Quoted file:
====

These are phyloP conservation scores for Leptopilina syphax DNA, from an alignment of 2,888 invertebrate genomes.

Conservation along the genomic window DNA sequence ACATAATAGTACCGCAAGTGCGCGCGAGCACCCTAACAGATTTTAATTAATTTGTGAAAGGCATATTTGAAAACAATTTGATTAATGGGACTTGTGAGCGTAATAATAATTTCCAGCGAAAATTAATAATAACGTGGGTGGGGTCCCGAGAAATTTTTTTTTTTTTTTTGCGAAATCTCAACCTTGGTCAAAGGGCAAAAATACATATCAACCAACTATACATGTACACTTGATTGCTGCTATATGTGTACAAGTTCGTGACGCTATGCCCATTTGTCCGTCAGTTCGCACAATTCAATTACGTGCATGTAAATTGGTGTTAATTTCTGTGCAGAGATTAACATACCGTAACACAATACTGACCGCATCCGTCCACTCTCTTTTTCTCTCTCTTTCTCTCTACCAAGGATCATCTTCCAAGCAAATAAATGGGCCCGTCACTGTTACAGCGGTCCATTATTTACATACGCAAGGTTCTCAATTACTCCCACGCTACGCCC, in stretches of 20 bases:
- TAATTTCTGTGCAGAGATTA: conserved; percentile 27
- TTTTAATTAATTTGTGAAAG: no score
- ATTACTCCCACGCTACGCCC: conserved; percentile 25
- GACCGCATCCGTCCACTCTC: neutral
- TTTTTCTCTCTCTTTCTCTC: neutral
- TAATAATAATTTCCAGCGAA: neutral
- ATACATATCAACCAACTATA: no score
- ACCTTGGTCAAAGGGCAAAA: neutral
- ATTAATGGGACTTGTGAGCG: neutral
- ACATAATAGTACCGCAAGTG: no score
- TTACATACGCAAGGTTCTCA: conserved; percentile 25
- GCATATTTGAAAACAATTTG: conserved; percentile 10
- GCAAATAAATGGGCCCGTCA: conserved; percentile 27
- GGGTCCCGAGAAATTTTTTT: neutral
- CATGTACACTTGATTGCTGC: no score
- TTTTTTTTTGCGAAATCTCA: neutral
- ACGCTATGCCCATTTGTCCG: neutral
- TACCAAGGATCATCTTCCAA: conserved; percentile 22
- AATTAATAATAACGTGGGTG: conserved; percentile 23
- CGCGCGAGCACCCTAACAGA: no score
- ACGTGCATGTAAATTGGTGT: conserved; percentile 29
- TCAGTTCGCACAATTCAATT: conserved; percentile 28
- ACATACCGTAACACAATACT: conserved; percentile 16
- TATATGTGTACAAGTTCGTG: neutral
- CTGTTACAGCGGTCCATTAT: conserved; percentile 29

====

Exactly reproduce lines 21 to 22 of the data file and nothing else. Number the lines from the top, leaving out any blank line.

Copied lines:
- AATTAATAATAACGTGGGTG: conserved; percentile 23
- CGCGCGAGCACCCTAACAGA: no score